The answer to this question really depends on your situation and goals so we have broken this down by whether you are doing BJJ as a hobby or to compete. Generally sessions in BJJ last an hour for class and sparring sessions can go longer than that. Finding an amount of training that fits your goals and lifestyle for the long run is what is best. That doesn’t mean that more is better. Consistency is the main ingredient to growth as a Martial Artist. When you are starting out, go slow and then dial up your training to meet your goals.
Types of Jiu-Jitsu Practioners
-Train 1-3x days a week
-Balance it with other activities you enjoy like Yoga, Rock Climbing, hiking
-Train 3-4x days a week
-Potentially add strength and conditioning (4-6 total session a week)
-Train 4-6x days a week
-Add strength and conditioning work on the side as well (8-10 total practices a week)
If your main goals for Jiu-Jitsu are to get in shape, learn self-defense, enjoy community and have fun, then you are probably a recreational practitioner. That is great! My goal for my children is to be recreational practitioners, if they chose to do more that is a choice I want them to make.
For people looking to branch out and compete in local or regional tournaments, you will need to be training more consistently. The level of Jiu-Jitsu has come up a lot over the years and even local tournaments present quite a challenge. You will need to be training consistently and potentially adding a session or two of cardio/strength training to your regime.
People who want to compete at the regional, National, or International level need to be much more committed and center their lives around training. This is involves being at virtually every team practice and also being dedicated to a strength and conditioning program off the mats.
I found very early on in my journey that I wanted to be a competitor. This has meant training 2-3 times a day 5-6 days a week for over 15 years. This path is not for everyone and for good reason. The people who are competing at the highest levels of Jiu-Jitsu have to make it a major focus of their lives to be competitive.
Remember not matter your path in Jiu-Jitsu and Martial Arts there is no “right” path for everyone. If you want advice on training or what path is right for you, please reach out. We are here to support you no matter what type of practitioner you are.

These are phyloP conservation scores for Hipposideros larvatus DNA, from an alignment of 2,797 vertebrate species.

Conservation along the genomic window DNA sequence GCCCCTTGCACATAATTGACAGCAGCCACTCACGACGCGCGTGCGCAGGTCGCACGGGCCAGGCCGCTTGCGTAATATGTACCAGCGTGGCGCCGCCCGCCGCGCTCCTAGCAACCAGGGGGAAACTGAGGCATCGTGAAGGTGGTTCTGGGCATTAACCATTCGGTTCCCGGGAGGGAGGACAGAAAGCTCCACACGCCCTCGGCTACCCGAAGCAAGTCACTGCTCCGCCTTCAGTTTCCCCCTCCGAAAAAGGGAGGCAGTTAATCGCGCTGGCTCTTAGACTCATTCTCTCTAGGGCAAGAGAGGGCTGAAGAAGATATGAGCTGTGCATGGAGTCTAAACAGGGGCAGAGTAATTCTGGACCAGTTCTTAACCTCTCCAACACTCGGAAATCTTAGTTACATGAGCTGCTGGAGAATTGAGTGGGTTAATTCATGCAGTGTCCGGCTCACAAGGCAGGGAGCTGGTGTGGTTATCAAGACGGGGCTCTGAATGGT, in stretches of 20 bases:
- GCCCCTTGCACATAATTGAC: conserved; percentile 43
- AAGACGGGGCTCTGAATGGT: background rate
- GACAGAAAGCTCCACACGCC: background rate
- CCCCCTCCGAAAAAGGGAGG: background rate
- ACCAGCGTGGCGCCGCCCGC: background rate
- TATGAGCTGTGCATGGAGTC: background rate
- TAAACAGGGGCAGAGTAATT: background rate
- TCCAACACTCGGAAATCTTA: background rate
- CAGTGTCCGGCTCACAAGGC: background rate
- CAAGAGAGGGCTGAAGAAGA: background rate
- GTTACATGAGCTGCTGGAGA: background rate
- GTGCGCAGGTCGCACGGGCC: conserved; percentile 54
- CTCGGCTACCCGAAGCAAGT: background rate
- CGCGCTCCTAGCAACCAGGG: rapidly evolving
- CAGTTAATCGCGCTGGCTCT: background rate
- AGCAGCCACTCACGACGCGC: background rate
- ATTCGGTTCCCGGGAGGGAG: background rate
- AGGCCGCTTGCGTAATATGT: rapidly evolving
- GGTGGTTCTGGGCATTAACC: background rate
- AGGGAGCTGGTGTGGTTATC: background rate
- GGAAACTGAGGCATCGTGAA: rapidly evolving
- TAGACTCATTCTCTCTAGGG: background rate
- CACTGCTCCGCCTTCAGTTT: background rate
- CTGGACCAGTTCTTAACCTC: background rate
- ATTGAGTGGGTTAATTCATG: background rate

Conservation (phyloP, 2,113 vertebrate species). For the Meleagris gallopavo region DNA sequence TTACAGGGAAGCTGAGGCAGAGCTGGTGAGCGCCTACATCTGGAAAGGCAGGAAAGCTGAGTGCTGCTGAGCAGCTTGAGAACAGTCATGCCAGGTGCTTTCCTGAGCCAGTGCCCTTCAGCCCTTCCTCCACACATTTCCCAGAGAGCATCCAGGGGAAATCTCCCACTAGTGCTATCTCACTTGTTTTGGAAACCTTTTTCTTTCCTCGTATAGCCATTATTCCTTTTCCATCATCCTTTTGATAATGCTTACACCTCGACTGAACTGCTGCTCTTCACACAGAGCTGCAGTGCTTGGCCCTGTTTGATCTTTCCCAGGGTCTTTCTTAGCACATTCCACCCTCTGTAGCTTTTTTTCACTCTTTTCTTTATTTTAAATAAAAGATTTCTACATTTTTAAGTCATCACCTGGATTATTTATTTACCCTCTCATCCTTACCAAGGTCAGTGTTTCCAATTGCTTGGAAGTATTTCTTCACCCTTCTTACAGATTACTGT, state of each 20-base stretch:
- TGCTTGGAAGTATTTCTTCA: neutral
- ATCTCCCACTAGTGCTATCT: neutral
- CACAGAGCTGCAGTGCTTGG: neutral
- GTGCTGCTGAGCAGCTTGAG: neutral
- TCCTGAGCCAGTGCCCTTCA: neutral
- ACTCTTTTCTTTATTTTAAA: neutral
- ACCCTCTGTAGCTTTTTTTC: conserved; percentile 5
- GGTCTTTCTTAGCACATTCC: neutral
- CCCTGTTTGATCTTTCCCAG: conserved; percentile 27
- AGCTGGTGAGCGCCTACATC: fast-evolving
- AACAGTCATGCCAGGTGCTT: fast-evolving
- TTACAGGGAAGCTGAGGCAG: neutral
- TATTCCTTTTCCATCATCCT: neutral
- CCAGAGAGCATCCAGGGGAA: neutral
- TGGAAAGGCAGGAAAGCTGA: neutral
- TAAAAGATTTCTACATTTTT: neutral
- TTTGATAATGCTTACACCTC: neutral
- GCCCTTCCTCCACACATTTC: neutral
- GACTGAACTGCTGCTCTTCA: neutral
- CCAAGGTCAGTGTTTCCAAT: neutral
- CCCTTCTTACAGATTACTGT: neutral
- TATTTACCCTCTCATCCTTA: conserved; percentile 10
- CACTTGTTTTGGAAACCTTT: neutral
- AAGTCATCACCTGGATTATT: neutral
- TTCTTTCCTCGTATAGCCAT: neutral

What about for older athletes
I usually think that older athletes could probably take off a session a week per 10 years. So if they are 30-40, maybe they are doing 8 sessions a week when they used to do 9 sessions a week as a younger international competitor. Obviously this is going to vary tremendously by athletes and I trust older athletes to listen to their bodies more than younger athletes.
How many years does it take to get good at BJJ
So good is a pretty wide range. I like to think after 6 months of training you will definitely be able to beat your previous self pretty handily. It takes 1-2 years to earn your blue belt and that will put you ahead of a large majority of the population. Then about 4-5 years after you will probably get your purple belt and even if you are giving up significant amount of strength and weight, you will be able to handle them. A brown belt will take a few more years to achieve and you are really only concerned with other BJJ artists at this point. Brown to black is pretty much the finishing school. You realize how many levels there are to this. At black belt you have a whole world of other black belts to compare yourself with, most have full-time jobs and families by this point. Some black belts are teaching Jiu-Jitsu and competing full time. I believe it takes most world champions at least another 3 years to get to that world class black belt level after getting their black belt. So good is pretty relative. When you just start out, everyone with just a few months of experience seems good and it takes a while to be able to discern why one good guy is better than another.
This may seem like it will take so long to achieve, but I always say that 10 years is going to go by either way, you might as well have a black belt to show for it.
What is the breakdown between Strength and Conditioning and BJJ Training
This will depend on the experience level of the athlete. In the beginning, mat time with Jiu-Jitsu is much more important than extra time in the gym. It is the age old story that a blue belt loses their first competition and decides that CrossFit will give them the edge they need to win the next one. Like if you were to give me a white belt to blue belt recreational competitor I would say 5 of 6 six sessions should be at the academy, then as they go up the belt ranks would could shift a bit more to the gym. As an international competitor would think more like 6 sessions would be on the mat and 3-4 would be in the gym. With most of the gym workouts going to strength and sprint work with 1 day to aerobic conditioning to build a base.